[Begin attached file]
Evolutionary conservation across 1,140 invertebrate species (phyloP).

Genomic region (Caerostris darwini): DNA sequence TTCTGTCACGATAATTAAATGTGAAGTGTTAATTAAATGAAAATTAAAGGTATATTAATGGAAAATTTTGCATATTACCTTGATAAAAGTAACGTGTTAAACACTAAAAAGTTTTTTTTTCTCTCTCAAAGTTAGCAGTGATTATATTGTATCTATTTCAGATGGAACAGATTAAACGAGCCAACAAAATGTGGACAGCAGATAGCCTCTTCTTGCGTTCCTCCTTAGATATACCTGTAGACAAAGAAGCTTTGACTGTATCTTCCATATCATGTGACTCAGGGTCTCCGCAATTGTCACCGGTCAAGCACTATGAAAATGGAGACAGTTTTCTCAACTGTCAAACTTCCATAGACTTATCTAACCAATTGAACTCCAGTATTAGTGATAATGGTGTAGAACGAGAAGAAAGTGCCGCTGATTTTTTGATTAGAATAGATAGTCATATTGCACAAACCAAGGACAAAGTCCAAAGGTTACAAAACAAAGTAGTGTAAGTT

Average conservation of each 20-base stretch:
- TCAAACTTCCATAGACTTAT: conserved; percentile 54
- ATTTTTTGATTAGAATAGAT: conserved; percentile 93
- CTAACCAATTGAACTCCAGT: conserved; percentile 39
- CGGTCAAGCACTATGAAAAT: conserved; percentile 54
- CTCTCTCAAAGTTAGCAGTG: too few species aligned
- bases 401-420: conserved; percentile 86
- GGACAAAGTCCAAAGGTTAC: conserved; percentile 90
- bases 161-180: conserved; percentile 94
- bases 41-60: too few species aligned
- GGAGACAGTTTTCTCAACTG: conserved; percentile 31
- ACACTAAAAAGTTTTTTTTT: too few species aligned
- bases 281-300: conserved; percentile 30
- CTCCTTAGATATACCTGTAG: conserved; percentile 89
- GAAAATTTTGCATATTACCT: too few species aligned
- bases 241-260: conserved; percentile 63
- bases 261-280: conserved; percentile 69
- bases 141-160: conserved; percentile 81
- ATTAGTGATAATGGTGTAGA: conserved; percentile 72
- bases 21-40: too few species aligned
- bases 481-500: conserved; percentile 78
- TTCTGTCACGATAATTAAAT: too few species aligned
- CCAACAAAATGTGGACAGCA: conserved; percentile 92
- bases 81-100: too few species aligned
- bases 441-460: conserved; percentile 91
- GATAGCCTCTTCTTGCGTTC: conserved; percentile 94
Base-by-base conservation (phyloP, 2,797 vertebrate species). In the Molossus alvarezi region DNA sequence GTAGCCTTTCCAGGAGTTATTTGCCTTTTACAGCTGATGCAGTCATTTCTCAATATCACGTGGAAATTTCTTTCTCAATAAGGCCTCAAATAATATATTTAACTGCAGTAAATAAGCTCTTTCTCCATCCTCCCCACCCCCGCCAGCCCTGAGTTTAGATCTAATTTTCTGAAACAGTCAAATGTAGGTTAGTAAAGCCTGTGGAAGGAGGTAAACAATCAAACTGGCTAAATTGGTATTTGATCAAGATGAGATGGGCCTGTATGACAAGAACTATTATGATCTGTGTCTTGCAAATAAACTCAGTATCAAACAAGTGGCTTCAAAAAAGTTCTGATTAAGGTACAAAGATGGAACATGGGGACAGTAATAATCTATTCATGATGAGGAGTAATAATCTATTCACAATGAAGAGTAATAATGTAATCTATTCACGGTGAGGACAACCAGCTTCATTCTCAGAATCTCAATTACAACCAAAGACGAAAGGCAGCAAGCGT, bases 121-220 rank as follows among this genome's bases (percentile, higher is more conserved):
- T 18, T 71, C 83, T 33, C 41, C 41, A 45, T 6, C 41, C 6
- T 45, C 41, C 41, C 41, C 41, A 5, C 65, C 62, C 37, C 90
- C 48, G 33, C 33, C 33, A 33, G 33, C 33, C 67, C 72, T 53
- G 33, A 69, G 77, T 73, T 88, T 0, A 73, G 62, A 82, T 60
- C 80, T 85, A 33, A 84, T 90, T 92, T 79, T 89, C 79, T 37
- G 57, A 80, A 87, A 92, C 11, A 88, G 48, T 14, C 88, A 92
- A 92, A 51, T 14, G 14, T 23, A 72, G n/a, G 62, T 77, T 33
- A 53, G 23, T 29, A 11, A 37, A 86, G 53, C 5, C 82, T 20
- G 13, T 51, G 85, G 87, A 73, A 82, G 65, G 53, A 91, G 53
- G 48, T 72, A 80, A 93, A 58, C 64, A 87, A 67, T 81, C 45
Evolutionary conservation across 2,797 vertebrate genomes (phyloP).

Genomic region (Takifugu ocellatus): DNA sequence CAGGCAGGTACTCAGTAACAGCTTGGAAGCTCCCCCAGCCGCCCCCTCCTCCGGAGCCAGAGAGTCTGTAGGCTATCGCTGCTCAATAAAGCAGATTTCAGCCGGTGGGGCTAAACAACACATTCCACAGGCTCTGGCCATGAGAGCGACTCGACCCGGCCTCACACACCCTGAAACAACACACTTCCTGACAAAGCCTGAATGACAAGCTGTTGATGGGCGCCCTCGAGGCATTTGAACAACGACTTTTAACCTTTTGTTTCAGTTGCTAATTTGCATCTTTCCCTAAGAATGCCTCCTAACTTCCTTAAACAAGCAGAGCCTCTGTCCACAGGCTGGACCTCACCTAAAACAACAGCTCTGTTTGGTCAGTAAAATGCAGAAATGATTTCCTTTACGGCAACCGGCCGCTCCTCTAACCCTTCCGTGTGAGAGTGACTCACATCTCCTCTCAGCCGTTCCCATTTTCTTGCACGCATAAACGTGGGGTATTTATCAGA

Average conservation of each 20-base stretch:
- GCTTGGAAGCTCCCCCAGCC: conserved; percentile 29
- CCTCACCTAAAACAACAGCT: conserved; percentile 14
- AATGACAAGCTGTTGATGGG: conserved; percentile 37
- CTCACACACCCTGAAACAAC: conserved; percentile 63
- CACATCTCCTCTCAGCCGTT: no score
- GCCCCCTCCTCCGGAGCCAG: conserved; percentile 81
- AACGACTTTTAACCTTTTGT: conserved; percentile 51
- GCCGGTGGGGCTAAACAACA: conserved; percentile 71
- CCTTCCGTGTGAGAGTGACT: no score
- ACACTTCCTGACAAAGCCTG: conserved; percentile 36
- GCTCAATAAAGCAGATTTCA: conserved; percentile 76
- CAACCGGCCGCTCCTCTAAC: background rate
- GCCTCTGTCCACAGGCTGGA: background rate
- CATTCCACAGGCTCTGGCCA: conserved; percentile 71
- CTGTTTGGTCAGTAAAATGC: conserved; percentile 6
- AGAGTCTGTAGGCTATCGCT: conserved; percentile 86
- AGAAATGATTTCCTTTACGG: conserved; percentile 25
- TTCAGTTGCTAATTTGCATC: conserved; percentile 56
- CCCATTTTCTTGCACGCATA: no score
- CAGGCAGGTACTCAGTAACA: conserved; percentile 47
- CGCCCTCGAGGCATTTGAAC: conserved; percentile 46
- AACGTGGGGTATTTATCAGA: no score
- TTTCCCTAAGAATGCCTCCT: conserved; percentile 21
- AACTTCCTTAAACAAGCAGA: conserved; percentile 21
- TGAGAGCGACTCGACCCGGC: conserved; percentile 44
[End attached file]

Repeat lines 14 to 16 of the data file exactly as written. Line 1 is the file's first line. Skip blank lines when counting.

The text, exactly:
- ACACTAAAAAGTTTTTTTTT: too few species aligned
- bases 281-300: conserved; percentile 30
- CTCCTTAGATATACCTGTAG: conserved; percentile 89